Photo Credit: Brett Haddock, Three Cats Photography

Throughout her life, Hari Kern’s ideas about giving have shifted.

“I never thought of myself as a philanthropist until the past few years,” said Kern, who recently retired from her psychotherapy practice. “As a minister’s daughter, I spent a lot of time in church, and there was a big emphasis on giving back to others, so that’s in my psyche.”

Growing up in Canada, Chicago and New York, Kern said she was taught to give back. “But it’s evolved for me into wanting to give,” she said. “I have a choice.”

Today, her approach to giving is thoughtful. While she sees — and supports — causes that meet basic needs in the community, her philanthropic focus has leaned primarily toward the arts.

“The arts resonate with me deeply because I’ve been so involved in them my whole life,” she said.

Kern grew up playing the piano and earned a degree in piano performance from Ithaca College in New York. She still plays today. “In fact, in my clinical practice as a psychotherapist, I have incorporated an artistic approach in that each therapy session can be seen as a piece to be interpreted for and with my client.”

Alongside her love of music, Kern grew up exploring the visual arts, admiring some beautiful things that were part of her life at home.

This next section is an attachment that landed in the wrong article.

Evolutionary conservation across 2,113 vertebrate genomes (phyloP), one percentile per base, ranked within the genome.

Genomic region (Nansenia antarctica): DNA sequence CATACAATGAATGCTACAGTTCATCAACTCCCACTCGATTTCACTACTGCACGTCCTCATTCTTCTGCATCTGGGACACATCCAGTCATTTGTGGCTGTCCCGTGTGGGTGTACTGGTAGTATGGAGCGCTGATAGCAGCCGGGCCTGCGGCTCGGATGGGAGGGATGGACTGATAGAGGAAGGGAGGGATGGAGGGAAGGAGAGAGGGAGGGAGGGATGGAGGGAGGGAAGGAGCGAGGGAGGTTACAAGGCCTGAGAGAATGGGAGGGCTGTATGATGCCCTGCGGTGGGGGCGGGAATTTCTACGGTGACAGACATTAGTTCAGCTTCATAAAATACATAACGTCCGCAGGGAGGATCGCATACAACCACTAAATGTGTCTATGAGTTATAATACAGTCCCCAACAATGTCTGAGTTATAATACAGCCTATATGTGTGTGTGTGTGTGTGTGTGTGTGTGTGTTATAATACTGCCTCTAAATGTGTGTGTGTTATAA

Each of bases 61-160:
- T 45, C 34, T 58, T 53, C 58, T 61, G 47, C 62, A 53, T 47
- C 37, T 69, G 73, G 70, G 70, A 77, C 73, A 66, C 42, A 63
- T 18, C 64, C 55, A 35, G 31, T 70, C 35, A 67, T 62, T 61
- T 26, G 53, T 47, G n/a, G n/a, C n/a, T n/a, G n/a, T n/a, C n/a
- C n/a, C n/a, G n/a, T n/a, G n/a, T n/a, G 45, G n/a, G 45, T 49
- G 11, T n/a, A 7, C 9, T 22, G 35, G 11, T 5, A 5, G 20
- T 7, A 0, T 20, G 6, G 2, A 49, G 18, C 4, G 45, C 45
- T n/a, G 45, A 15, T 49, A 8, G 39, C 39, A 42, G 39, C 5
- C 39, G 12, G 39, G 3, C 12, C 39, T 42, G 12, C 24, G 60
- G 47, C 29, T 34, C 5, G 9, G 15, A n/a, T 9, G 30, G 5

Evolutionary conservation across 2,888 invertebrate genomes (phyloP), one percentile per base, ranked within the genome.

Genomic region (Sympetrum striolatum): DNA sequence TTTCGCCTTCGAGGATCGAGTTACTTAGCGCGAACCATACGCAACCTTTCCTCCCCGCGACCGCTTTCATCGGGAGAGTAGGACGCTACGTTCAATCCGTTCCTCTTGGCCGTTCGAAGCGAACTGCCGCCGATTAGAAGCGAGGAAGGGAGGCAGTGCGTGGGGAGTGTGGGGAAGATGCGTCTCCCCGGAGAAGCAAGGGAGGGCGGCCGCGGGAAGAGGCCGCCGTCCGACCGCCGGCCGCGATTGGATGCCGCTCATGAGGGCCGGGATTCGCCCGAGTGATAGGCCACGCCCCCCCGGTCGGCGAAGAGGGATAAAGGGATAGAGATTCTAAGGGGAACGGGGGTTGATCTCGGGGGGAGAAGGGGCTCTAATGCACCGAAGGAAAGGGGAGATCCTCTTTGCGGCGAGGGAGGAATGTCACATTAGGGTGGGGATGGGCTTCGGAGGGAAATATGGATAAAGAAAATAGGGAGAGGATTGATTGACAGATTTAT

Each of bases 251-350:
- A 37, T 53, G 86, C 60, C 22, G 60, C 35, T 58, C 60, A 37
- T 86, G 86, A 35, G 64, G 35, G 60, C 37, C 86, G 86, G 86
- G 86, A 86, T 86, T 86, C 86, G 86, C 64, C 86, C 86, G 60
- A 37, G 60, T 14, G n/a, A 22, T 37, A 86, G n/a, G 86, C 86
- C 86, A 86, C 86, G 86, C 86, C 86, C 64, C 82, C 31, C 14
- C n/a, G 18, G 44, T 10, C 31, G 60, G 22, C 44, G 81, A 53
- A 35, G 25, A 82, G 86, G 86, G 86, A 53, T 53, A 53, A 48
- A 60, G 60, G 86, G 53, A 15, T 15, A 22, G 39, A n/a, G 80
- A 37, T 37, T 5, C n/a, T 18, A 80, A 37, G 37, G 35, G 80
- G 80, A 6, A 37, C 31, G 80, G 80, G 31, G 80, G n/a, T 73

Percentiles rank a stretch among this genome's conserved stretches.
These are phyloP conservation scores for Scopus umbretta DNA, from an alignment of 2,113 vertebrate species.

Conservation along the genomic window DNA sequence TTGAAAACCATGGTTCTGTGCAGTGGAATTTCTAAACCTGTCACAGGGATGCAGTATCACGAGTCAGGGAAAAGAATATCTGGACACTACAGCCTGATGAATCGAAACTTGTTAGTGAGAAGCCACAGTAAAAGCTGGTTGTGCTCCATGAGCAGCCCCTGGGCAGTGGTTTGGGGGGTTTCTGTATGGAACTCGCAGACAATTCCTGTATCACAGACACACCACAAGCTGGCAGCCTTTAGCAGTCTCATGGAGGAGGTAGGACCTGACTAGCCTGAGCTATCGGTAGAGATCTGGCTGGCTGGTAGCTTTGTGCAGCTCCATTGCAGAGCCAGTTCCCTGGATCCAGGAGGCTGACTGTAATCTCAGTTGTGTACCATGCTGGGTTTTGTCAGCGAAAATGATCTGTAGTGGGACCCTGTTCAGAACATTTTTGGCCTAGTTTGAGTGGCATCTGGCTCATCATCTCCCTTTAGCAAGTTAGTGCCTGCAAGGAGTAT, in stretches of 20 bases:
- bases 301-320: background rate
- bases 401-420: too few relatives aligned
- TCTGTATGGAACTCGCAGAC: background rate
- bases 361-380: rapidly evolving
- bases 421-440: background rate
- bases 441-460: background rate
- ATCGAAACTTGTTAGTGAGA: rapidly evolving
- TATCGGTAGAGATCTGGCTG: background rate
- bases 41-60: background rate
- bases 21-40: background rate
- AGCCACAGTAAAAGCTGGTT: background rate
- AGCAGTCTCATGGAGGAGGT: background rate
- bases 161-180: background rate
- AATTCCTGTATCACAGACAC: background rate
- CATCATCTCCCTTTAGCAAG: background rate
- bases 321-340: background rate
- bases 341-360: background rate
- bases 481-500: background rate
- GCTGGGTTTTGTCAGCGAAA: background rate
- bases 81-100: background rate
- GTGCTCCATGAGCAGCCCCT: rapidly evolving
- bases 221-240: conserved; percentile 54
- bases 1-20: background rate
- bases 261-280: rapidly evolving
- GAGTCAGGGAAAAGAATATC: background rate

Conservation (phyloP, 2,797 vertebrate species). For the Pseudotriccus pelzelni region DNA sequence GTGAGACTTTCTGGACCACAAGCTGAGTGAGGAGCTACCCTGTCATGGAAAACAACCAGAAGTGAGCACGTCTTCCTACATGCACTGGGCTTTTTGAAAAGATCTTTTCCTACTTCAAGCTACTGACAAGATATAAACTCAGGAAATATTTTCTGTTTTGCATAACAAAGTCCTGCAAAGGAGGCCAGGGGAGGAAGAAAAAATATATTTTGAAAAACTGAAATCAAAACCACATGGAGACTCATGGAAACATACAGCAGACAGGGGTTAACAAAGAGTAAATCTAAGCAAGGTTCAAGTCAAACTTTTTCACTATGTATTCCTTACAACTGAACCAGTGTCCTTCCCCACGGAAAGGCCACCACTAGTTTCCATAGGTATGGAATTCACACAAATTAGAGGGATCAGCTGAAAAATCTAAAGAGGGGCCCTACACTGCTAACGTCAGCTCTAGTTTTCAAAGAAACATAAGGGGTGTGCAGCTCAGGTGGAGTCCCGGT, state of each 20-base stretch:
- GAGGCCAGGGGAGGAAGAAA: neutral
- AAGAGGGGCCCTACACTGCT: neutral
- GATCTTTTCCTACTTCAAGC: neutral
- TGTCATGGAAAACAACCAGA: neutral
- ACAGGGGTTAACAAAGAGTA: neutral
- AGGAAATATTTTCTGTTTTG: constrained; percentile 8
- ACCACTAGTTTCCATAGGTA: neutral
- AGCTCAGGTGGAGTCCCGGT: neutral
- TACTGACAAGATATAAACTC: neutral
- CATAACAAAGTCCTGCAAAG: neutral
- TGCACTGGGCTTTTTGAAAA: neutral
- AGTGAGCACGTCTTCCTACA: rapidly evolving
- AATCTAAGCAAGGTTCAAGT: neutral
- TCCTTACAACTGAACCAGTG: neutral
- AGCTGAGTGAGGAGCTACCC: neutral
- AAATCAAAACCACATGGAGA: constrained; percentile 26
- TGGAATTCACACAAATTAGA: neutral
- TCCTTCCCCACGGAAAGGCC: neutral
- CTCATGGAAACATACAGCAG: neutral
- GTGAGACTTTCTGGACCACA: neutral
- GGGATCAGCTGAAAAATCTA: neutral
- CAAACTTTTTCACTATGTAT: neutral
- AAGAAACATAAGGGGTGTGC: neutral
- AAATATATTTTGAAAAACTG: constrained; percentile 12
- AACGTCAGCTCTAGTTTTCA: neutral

“I remember my favorite book growing up was a large coffee-table book – it was the biggest book in our house,” she said. “It featured all the major artwork in the history of the world. I would look at that all the time.”

School field trips took her to the Art Institute of Chicago, and family friends in New York exposed her to art galleries and museums.

So, when Kern came to Lansing 25 years ago, she promptly visited the Lansing Art Gallery and Education Center.

“I was very interested in the fact that they gave so much attention to Michigan artists, local artists, and they encouraged arts education,” she said.

Kern’s giving to the Lansing Art Gallery and Education Center has grown over the years, and her support is unrestricted, allowing her contributions to be used where they’re needed most.

“I’ve so enjoyed seeing the gallery blossom under Barb Whitney,” Kern said of the gallery’s executive director. “She’s so forward-looking, wanting to involve the community. Their outreach is excellent.”

Kern said philanthropic support of the arts is vital because art transcends the divides in our world.

“Art is very democratic,” she said. “You experience it the way you experience it, and no one can tell you you’re wrong.”

Kern said she’s come a long way from her rather circumscribed religious upbringing, yet the world of art mirrors that experience in various ways.

“There’s a spiritual aspect to the arts and music,” Kern said. “These acts of creativity can enable people to experience mutually gratifying emotional experiences that can be transformative.”

It’s why she’s committed to funding the arts in our community and supporting the Lansing Art Gallery and Education Center.

“People come to philanthropy in a lot of different ways,” she said. “I never thought about myself as a philanthropist until just recently.”

Kern said supporting the Lansing Art Gallery and Education Center is meaningful to her. “I hope more people would ask themselves, ‘What do the arts mean to me and to my family and children?’ That helps us think about the importance of giving back to causes that are vital to each of us.”

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